As travelers strive to tread more lightly on the planet, more and more hotels, resorts, restaurants, parks, and attractions are plotting their course on the green map, going the extra mile to consume less and conserve more. And since practical conservation is often about efficiency—whether it’s serving locally grown food, recycling creatively, or taking advantage of new heating and cooling technologies—travelers don’t need to sacrifice all creature comforts. Let’s take a look at some destinations that offer first-rate travel experiences while helping take care of Texas.

In Irving and Houston, the Element Hotel features energy efficient design and adheres to the philosophy of 'reduce, reuse and recycle.' (Photo by Kevin Stillman)

Element Hotel, Irving and HoustonIn Irving and Houston, the Element Hotel features energy efficient design and adheres to the philosophy of ‘reduce, reuse and recycle.’ (Photo by Kevin Stillman)

Element Hotel, Irving and Houston

The taupe window shade somehow bathes my suite 0 in a meditative green glow at Irving’s Element Hotel, Stanvood Hotels’ new mid-priced hotel brand. An illusion? Perhaps, but other green elements
aren’t: soy-foam sofa cushions, bed headboards made from wood harvested from a green-certified forest, reverse-osmosis filters on the faucets (to reduce the use of bottled water), dual-flush toilets, and low-VOC paint.

The rooms have full kitchens with energy-efficient appliances. And of course there’s a recycling bin and a program allowing guests to opt out of daily linen laundry.

The closest parking spaces are reserved for hybrid vehicles. A sliding glass door opens into a modernist lobby with floor-to-ceiling double-pane windows that keep the heat out while they letting in natural light. Want to take greenness even further? Borrow a complimentary bike and cycle to your business meeting.

Great Wolf Lodge, Grapevine

Happy squeals echo through the 80,000-square-foot indoor water park at Great Wolf Lodge as little kids—and big ones, too—frolic in seven pools and on 12 waterslides. After everyone’s thoroughly exhausted, they can choose from one of a half-dozen restaurants or retire to one of more than 600 guest suites.

This place uses lots of water. How can it be green?

Because it works at it. Most of the park’s water gets filtered, treated, and returned to the pools and chutes through a state-of-the-art filtration system that uses 80 to 90 percent less water— and far less chlorine—than a traditional system. And the lodge controls humidity and temperatures to lose as little water as possible to evaporation. The lodge’s environmental initiative encompasses everything from the paint used on the walls to the detergent in the laundry department, including guest suites that use low-flow showerheads and faucets; lights in low-traffic areas go off when there’s nobody around; and restaurant oil that becomes biofuel.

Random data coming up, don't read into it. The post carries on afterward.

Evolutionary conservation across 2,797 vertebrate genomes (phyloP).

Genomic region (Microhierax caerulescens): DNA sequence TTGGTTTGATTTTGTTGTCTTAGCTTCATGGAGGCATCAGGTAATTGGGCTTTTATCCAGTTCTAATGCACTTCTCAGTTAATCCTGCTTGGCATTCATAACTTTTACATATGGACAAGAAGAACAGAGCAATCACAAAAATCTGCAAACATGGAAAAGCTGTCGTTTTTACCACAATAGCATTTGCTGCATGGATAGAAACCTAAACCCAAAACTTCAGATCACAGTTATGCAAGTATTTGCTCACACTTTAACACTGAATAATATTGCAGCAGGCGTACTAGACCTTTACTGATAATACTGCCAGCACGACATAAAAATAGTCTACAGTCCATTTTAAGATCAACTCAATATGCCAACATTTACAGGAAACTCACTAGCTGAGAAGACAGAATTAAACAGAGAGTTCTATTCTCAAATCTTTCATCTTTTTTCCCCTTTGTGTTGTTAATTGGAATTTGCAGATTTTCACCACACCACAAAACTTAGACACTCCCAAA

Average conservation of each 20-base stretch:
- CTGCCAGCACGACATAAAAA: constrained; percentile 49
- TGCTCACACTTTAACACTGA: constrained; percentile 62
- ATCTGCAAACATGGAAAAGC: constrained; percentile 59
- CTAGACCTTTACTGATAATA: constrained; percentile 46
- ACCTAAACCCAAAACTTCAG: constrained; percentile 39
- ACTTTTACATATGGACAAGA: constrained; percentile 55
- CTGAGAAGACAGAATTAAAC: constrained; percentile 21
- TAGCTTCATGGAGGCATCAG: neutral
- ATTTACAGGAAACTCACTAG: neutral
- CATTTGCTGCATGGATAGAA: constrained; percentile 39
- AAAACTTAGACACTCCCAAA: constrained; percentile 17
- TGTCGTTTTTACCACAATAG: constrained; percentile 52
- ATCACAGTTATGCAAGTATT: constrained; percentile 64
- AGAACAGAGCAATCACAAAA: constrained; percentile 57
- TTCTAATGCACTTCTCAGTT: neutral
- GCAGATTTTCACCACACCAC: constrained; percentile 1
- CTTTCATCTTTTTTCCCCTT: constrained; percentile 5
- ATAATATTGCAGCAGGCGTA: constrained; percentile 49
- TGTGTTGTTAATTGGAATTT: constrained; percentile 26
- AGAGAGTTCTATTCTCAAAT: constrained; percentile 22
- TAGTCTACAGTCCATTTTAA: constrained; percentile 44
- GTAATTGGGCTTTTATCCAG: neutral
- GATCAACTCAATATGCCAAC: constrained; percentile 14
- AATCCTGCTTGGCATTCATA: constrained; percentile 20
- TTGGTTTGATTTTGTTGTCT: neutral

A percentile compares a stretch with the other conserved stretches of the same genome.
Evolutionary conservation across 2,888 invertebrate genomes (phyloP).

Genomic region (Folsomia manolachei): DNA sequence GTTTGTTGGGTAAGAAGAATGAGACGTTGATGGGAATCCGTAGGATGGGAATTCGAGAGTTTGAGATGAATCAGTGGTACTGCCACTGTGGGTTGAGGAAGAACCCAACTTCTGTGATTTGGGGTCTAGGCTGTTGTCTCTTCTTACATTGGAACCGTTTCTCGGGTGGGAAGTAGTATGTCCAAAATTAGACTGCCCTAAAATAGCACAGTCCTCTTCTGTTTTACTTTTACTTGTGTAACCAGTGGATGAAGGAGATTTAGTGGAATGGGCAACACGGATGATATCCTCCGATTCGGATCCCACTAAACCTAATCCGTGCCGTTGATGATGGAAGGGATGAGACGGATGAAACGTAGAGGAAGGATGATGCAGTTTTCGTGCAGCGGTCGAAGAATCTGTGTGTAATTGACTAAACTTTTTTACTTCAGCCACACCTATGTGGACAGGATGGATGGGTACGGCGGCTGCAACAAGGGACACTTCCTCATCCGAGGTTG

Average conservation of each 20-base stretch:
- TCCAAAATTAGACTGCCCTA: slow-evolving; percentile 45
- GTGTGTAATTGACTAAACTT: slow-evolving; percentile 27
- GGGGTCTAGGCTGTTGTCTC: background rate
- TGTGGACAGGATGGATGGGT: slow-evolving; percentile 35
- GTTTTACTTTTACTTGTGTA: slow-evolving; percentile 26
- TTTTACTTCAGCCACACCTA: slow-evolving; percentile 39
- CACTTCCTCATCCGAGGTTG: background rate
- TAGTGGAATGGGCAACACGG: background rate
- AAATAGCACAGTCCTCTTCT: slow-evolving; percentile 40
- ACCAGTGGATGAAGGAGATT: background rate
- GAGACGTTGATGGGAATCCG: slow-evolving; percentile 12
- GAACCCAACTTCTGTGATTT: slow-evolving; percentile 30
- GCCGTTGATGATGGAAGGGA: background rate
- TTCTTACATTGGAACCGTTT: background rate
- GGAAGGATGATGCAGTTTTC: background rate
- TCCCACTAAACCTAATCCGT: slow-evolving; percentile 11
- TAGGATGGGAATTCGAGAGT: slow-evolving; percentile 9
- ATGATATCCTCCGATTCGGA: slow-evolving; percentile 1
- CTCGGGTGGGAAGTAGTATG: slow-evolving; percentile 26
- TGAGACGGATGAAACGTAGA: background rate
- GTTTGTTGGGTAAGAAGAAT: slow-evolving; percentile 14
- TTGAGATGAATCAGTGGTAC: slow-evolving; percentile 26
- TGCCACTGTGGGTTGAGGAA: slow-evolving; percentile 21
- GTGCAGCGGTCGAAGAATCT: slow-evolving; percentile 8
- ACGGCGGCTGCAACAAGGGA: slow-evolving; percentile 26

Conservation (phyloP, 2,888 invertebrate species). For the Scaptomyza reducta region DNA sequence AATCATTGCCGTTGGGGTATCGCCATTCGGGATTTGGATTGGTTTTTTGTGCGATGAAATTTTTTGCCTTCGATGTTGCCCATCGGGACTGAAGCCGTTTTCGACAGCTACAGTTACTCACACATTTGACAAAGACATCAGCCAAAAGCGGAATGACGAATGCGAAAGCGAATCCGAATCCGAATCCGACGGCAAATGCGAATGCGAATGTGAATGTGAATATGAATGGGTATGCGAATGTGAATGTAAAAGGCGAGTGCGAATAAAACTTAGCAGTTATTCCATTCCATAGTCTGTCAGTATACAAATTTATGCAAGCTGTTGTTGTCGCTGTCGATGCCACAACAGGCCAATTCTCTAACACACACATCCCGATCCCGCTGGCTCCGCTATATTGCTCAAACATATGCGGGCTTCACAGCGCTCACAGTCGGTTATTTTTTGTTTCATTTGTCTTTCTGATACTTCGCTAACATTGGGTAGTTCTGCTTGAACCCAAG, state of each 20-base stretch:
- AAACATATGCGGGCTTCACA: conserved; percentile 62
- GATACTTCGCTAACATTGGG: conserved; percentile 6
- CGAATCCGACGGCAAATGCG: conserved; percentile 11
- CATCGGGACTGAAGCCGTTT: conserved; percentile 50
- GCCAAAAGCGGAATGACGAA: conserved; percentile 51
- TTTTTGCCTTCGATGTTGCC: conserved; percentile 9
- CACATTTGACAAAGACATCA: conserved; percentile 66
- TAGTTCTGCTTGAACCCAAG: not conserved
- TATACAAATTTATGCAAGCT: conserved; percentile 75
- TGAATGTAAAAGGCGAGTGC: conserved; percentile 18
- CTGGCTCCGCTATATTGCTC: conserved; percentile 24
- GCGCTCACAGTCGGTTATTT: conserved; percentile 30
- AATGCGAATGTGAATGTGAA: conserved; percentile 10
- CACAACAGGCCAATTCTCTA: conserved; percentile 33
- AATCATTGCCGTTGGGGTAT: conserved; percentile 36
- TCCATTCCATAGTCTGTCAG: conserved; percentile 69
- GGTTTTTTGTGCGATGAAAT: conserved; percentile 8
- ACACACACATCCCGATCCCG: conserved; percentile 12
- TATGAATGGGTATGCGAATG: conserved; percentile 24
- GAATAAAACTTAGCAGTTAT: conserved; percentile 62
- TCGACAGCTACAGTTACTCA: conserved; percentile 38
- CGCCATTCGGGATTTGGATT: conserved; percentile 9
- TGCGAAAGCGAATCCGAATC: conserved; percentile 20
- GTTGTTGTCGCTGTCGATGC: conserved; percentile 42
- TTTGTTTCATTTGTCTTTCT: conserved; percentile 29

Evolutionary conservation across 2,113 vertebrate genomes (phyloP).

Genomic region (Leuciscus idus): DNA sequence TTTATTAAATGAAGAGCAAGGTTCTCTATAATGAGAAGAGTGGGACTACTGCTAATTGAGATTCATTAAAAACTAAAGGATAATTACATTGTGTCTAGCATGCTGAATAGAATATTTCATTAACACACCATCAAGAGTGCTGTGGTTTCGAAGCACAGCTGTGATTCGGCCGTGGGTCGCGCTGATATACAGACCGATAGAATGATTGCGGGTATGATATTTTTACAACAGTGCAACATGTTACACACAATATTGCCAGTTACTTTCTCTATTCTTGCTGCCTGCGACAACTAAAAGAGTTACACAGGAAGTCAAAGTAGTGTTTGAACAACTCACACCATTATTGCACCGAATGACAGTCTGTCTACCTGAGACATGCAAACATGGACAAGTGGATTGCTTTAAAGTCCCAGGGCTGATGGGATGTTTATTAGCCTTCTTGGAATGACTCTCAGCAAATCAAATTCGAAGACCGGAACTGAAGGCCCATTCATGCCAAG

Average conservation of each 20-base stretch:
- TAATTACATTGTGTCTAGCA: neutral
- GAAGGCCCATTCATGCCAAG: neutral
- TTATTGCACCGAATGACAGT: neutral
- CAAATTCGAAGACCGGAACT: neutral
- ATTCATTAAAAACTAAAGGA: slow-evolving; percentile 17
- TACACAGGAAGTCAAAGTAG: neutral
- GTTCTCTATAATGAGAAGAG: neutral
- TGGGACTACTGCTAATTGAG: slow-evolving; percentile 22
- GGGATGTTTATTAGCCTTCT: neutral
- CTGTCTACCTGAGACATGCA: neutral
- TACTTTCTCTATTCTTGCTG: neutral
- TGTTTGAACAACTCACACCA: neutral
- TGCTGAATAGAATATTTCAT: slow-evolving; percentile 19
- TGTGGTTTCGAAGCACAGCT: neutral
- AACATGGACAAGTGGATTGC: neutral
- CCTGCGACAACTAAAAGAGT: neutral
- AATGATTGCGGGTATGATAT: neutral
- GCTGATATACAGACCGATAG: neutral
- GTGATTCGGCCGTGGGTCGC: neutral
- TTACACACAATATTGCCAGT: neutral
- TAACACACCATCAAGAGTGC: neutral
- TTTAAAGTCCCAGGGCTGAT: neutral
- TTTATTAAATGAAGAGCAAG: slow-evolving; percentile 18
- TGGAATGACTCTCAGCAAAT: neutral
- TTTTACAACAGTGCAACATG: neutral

Do you think about that while you’re splashing around? Of course not. But the nonprofit environmental group Green Seal does, and it has given Great Wolf one of its three Texas silver certifications.

At the end of each day, a local shelter gets the resort’s extra food, and the water very quietly goes through another recycling—all under the radar while you sleep to splash another day.

Chisos Mountains Lodge, Big Bend National Park

You can’t help but feel at one with nature in the midst of the 801,000 acres of rugged Big Bend National Park. There’s only one place to stay that has walls: Chisos Mountains Lodge, in the shadow of 7,100-foot Casa Grande mountain in the Chisos Basin. The lodge, a member of the Green Hotels Association, takes its stewardship of the environment seriously.

The lodge recycles, and in this West Texas wilderness, that’s no small feat. The staff goes through tourist trash every day and pulls out recyclable goods to combine with the park’s own recycling. The lodge also uses low-flow sprayer heads in the restaurant, low-flow faucets and toilets in the rooms, and efficient lighting.

The park’s biggest news? Its reduction of light pollution. A project completed last summer reduced ambient light at the Panther Junction visitors center from a 2,238-watt glare down to 112 watts. That’s enough to enable visitors to read a map and still enjoy the night sky.